Every time there is a recession, sure as night follows day, infrastructure investments are cited as a cure for the problem. Unfortunately this idea gets a fair amount of support from senior members of the economics profession, e.g. Brad DeLong, Ann Pettifor, Nouriel Roubini (p.4).
Just in case these individuals think they are advocating something original, Pericles in ancient Athens, 2,400 years ago, advocated public sector projects as a means of providing work for the unemployed.
There are a string of problems involved in the above alleged cure for recessions, as follows.
1. Infrastructure investments, like any other form of economic activity requires SPECIFIC TYPES OF LABOUR. In the case of typical infrastructure investments (e.g. road, rail, bridge, school, and sewer construction), it’s electricians, carpenters, civil engineers, architects, people with experience of working with concrete, bricklayers, plumbers etc that are needed.
No doubt during a typical recession there is a decent supply of the latter skills to be found amongst the unemployed. But no more so than the skills suitable to other forms of economic activity. And as regards the current recession, it might seem that there is likely to be a super-abundance of unemployed and experienced construction workers. Unfortunately, the evidence is that former construction workers have found no more difficulty finding alternative work than members of other professions, thus it is not entirely clear that the above “super-abundance” exists. See here and see near bottom here.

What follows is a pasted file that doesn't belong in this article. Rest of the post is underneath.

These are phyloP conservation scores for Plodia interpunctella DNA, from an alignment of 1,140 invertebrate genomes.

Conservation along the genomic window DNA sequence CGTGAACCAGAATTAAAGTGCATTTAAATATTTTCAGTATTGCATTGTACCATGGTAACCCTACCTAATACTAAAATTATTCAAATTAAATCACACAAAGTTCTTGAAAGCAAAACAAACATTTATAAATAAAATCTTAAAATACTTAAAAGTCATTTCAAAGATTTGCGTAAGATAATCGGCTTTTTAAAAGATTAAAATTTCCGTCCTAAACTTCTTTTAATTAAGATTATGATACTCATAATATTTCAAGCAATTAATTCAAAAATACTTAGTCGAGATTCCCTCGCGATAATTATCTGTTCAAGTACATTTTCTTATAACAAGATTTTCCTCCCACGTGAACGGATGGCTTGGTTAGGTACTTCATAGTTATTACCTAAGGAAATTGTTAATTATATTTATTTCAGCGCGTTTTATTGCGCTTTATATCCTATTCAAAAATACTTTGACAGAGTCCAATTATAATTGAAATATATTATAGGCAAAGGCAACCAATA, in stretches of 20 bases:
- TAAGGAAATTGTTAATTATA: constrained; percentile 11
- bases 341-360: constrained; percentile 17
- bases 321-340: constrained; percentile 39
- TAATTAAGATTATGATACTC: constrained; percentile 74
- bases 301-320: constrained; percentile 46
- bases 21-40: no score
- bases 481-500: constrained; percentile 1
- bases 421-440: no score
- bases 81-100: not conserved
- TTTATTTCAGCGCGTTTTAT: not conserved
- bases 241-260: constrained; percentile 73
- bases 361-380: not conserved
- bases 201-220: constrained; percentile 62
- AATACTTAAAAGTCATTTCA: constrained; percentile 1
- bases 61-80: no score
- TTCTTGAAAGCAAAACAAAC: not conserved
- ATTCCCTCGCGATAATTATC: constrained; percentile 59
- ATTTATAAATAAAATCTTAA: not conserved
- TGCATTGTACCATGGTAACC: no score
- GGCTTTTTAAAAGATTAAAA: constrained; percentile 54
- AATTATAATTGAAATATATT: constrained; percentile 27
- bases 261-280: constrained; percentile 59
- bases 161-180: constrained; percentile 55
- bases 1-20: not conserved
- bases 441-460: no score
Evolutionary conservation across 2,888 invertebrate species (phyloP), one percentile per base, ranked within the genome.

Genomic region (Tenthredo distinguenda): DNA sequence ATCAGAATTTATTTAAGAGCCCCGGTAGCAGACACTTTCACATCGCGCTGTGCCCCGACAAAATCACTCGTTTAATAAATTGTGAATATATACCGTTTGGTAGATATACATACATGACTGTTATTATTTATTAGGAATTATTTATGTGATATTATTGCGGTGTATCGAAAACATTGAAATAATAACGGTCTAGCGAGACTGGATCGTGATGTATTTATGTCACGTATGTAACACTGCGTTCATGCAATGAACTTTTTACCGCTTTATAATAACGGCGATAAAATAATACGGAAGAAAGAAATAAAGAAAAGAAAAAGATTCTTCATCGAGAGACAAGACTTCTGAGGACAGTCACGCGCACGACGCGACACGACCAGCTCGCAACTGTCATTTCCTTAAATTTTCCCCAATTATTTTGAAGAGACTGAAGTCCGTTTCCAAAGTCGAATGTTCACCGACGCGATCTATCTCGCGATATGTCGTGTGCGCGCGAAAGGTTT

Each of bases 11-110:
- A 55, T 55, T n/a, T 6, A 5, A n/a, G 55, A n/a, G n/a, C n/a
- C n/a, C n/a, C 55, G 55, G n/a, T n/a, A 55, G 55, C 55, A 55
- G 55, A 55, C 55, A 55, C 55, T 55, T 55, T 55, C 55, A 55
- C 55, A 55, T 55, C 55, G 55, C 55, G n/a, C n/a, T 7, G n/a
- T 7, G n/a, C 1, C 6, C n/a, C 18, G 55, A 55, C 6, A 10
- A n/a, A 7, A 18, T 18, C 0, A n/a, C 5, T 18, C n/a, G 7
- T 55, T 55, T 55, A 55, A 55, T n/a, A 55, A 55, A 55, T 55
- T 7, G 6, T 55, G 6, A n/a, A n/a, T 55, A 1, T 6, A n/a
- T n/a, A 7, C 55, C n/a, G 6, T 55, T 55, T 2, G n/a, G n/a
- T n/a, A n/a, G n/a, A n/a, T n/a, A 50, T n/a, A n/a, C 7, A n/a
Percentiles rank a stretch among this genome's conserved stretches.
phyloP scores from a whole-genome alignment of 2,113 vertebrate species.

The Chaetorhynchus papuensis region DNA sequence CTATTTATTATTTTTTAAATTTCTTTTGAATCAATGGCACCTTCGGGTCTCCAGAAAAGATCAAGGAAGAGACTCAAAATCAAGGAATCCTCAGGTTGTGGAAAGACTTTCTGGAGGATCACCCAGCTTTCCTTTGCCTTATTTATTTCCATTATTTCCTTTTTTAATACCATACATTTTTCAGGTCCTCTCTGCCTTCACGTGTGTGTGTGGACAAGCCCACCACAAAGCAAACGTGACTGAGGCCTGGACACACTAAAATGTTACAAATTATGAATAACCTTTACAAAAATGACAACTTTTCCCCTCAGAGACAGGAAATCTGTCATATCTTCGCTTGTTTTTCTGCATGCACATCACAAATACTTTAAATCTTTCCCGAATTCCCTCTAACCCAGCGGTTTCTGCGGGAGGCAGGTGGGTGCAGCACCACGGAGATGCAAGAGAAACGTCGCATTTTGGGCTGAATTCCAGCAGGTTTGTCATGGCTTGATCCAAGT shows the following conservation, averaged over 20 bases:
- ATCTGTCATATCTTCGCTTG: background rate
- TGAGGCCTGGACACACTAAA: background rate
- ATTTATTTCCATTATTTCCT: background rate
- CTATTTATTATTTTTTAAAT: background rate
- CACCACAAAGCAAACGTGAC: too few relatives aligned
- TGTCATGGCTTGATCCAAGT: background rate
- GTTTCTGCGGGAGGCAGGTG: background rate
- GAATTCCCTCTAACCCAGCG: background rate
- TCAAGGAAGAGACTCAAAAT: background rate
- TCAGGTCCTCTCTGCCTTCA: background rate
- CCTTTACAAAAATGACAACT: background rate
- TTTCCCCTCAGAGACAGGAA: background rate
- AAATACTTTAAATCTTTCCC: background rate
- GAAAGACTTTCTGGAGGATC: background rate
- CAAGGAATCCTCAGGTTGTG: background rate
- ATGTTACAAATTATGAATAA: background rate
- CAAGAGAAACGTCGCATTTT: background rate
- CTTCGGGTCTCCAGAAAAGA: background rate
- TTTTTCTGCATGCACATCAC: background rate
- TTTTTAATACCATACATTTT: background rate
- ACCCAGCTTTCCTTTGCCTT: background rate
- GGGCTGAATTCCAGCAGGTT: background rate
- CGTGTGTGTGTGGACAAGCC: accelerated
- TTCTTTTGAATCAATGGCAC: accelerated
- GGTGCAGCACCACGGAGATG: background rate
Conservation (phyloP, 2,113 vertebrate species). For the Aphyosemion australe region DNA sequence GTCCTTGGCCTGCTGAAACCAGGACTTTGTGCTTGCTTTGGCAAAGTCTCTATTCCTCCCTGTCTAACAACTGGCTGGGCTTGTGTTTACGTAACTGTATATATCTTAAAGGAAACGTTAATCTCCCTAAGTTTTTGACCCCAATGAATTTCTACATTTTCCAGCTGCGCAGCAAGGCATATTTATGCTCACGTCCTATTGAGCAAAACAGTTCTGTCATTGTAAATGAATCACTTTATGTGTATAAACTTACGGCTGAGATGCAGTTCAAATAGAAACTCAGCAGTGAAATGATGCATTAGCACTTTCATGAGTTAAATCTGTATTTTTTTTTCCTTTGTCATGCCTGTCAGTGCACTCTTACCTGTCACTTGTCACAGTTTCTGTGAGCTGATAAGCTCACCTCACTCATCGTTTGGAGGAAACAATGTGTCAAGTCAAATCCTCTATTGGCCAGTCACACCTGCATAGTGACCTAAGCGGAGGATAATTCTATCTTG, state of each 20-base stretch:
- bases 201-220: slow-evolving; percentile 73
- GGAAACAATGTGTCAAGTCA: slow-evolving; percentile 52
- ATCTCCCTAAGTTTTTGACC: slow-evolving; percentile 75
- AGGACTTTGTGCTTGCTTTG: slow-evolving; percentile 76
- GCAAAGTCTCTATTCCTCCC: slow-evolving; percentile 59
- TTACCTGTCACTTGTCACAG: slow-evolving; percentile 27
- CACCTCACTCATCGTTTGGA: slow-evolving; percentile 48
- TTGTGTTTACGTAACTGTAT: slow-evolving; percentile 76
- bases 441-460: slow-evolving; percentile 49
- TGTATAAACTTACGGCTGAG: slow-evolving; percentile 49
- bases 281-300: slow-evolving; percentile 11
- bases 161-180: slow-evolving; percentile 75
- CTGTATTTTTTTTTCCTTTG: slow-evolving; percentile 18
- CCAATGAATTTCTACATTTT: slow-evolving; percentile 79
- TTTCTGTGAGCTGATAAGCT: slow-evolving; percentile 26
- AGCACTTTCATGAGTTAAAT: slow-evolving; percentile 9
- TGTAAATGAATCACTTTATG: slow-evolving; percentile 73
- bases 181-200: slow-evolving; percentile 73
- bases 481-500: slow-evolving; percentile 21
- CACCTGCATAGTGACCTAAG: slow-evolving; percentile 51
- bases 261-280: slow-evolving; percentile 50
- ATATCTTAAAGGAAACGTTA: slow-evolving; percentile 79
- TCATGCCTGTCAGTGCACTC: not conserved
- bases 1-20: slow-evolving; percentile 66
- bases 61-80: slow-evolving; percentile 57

To put the above point another way, if we HAVE TO concentrate on creating jobs via the public sector during a recession, there is no reason to concentrate on infrastructure rather than other forms of public spending. In particular, in the US, thousands of teachers, police, etc have been sacked as a result of the crunch. To have these people work on infrastructure projects rather than employ the skills they already have is absurd.
2. One big attraction of concentrating on the public sector in a recession is that effects of this spending are more certain than the effects of channelling more money to the private sector: the private sector multiplier is always uncertain.
However, requiring people to change the type of job they do involves costs: re-training, and time taken to learn profession specific or firm specific skills. If the distortion involved in expanding the public sector during a recession is unwound come the recovery, then further costs are involved as another lot of people have to change jobs and/or profession.
3. What proportion of infrastructure projects are “shovel ready”? In the UK it takes a minimum of about a year to get planning permission for any significant infrastructure project, like a bridge.